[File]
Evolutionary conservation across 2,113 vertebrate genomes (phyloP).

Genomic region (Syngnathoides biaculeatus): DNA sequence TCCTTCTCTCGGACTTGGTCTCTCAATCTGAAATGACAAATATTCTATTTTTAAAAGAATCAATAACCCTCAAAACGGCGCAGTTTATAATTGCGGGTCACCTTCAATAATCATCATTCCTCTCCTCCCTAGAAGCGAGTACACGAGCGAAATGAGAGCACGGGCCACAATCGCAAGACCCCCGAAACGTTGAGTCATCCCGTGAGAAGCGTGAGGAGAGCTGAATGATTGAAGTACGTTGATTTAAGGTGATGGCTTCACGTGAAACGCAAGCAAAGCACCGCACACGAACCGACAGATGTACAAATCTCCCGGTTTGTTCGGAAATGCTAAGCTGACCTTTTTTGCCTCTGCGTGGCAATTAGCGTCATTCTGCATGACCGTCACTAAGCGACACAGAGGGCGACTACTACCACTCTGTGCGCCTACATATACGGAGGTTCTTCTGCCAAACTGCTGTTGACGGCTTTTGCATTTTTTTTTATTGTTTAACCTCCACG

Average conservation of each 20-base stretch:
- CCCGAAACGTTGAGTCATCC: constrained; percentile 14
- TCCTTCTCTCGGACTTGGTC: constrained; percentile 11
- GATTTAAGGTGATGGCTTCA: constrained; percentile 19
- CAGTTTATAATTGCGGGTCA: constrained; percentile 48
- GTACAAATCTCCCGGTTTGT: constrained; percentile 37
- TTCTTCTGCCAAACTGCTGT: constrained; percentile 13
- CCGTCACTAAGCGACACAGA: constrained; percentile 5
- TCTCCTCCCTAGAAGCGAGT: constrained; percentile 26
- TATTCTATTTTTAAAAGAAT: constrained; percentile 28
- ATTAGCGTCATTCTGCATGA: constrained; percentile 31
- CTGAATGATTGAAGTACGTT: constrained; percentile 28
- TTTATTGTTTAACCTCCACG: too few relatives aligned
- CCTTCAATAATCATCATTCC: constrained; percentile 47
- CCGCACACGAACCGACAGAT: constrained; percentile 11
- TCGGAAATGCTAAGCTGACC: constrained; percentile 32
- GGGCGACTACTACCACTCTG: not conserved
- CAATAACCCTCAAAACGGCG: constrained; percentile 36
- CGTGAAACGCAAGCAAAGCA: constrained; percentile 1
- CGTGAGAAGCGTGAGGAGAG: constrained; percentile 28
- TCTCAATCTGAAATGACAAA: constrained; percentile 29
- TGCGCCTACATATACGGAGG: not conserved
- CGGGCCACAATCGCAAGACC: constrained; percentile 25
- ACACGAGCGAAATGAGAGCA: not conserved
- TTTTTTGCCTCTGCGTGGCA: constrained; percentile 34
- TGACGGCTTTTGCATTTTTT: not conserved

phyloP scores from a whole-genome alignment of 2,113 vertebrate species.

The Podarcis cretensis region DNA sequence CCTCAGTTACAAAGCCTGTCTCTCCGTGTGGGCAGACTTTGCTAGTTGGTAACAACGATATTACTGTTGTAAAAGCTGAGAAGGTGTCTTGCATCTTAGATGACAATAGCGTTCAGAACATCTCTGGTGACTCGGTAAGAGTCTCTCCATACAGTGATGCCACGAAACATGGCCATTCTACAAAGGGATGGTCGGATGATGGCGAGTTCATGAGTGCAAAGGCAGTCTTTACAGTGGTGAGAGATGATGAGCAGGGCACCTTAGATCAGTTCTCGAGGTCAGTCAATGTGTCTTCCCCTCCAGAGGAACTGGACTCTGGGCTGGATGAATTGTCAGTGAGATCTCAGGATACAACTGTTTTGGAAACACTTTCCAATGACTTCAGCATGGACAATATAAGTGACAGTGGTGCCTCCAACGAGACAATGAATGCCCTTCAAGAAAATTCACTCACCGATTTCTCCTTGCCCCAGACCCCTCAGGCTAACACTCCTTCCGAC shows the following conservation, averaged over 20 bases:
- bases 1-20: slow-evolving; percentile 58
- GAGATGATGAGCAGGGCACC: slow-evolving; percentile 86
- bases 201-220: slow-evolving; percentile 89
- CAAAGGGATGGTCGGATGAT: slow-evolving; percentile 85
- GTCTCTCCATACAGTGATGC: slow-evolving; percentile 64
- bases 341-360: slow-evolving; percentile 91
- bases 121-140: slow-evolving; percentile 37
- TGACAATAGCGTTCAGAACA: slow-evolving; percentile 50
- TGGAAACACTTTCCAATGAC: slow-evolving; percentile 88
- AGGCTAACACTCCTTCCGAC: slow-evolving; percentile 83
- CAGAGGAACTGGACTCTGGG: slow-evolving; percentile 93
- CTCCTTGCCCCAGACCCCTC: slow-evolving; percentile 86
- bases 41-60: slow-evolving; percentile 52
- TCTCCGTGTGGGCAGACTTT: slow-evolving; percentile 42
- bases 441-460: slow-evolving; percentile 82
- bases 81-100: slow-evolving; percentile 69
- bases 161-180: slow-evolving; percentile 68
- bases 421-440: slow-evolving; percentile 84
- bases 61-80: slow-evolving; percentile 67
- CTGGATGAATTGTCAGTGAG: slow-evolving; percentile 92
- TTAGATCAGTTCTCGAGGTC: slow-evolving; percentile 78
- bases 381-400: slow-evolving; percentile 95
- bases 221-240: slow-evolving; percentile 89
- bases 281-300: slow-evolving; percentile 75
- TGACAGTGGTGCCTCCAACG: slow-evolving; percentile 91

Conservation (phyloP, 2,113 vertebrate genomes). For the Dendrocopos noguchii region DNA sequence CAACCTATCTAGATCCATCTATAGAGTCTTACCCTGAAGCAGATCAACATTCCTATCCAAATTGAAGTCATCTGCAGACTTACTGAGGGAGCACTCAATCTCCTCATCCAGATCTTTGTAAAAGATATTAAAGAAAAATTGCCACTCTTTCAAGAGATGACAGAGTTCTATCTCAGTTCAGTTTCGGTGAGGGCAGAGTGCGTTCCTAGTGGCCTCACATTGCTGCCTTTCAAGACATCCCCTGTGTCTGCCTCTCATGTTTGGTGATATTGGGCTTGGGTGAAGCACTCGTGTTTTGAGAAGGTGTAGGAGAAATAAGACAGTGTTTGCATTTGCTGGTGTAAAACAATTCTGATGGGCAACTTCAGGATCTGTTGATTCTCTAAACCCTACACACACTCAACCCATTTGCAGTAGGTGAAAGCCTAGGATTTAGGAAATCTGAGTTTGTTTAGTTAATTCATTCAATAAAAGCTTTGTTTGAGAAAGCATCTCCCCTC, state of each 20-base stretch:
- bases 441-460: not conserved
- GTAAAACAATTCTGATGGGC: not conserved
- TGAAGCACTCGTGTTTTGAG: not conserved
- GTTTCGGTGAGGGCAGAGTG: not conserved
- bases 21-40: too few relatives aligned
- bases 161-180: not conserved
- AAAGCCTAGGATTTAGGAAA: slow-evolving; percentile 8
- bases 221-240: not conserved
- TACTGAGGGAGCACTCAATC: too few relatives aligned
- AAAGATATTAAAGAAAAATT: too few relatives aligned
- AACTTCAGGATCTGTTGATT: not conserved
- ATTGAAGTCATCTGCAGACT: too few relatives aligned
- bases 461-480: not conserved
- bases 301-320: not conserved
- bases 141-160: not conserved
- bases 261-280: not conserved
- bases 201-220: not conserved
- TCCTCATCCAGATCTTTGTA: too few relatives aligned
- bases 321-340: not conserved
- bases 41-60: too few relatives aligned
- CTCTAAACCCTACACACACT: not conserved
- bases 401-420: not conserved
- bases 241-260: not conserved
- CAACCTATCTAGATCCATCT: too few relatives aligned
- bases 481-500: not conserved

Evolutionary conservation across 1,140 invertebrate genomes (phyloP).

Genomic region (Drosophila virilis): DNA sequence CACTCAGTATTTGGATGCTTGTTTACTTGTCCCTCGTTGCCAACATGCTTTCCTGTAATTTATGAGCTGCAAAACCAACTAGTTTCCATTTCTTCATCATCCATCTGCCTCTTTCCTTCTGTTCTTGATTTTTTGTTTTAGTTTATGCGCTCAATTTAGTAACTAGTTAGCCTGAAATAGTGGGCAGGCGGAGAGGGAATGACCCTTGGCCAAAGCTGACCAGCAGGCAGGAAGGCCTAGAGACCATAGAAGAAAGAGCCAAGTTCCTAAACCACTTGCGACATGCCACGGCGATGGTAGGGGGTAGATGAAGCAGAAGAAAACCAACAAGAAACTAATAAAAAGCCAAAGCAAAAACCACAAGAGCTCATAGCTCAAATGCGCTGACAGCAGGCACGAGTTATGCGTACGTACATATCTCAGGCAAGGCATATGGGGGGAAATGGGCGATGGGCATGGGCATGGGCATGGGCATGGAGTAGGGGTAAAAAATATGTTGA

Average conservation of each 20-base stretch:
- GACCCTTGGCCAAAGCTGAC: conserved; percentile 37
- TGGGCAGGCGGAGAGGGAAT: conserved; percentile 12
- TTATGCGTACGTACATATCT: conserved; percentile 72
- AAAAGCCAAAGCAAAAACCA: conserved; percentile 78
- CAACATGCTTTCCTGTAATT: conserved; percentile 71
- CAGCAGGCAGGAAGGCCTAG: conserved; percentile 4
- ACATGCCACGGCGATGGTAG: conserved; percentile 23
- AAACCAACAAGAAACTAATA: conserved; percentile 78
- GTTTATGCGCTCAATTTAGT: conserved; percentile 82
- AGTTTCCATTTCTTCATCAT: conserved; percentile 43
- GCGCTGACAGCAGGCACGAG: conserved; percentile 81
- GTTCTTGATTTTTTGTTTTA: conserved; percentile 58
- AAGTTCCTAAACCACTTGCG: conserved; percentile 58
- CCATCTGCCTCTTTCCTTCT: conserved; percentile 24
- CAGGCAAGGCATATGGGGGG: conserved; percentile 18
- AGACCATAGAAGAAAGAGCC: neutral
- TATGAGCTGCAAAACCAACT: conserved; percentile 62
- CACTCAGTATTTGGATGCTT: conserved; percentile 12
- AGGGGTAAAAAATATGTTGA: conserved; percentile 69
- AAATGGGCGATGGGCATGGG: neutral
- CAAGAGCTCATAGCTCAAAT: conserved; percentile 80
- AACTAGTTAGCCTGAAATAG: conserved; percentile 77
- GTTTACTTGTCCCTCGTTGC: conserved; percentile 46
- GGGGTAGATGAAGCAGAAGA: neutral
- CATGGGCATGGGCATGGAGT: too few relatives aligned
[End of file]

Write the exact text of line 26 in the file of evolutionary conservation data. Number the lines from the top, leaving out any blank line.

- ACACGAGCGAAATGAGAGCA: not conserved